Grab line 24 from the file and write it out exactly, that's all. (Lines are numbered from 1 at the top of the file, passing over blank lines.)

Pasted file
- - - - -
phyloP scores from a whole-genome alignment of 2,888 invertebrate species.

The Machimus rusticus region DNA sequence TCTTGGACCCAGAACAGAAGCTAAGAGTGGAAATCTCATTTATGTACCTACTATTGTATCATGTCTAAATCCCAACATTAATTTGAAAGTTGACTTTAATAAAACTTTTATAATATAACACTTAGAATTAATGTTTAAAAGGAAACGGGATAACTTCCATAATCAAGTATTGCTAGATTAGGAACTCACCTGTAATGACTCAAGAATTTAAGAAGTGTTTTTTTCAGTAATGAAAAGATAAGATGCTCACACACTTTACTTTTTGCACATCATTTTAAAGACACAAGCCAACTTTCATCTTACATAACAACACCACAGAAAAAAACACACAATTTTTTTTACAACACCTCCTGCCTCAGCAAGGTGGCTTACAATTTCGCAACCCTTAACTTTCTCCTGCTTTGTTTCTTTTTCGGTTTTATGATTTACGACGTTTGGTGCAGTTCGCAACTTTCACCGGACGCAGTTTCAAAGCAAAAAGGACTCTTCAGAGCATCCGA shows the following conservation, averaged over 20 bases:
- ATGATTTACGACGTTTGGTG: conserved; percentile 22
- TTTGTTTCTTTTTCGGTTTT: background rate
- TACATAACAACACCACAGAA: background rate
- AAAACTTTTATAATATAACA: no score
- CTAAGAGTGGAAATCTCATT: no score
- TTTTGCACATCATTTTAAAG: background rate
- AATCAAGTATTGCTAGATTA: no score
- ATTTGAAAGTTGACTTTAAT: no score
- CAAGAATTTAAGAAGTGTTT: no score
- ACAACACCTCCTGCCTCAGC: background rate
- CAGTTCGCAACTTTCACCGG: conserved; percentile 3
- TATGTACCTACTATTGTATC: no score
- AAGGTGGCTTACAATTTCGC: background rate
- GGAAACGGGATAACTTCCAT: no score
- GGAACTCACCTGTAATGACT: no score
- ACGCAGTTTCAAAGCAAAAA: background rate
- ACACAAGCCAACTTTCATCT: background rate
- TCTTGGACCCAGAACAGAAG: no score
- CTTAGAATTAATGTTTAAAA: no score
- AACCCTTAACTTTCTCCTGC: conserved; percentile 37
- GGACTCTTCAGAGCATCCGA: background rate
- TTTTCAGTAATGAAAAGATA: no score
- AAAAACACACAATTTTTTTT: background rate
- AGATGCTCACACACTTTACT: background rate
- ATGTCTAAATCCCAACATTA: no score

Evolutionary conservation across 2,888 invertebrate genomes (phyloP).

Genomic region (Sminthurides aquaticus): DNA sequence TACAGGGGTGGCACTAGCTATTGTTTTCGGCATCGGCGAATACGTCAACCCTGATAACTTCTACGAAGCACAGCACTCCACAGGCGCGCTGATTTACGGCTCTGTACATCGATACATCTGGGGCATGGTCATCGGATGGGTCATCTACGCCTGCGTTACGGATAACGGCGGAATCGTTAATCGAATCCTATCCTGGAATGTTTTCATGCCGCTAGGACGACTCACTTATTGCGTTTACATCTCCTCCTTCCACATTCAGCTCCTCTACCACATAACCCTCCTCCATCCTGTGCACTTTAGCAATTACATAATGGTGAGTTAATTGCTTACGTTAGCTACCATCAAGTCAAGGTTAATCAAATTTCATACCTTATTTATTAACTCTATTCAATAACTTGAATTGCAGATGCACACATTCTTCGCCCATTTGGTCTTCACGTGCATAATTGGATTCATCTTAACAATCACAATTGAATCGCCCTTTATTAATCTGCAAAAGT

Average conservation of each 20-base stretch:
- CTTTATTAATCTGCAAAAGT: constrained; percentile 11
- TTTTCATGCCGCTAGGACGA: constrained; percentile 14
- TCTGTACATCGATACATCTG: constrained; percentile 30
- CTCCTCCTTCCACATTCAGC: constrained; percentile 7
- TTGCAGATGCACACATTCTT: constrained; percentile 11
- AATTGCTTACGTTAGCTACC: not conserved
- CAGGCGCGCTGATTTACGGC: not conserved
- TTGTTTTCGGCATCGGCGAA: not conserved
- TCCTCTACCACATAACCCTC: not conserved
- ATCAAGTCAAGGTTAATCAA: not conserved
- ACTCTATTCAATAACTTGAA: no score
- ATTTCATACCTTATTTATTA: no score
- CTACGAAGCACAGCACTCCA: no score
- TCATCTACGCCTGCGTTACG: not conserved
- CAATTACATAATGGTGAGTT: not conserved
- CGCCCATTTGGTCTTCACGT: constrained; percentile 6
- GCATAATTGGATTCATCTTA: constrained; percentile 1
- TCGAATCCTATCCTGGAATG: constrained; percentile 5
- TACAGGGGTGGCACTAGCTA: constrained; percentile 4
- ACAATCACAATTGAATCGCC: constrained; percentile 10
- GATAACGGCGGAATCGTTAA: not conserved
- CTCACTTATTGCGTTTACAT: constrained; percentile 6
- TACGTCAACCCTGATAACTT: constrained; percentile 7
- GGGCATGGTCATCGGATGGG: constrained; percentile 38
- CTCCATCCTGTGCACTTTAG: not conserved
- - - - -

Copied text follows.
- TTTTCAGTAATGAAAAGATA: no score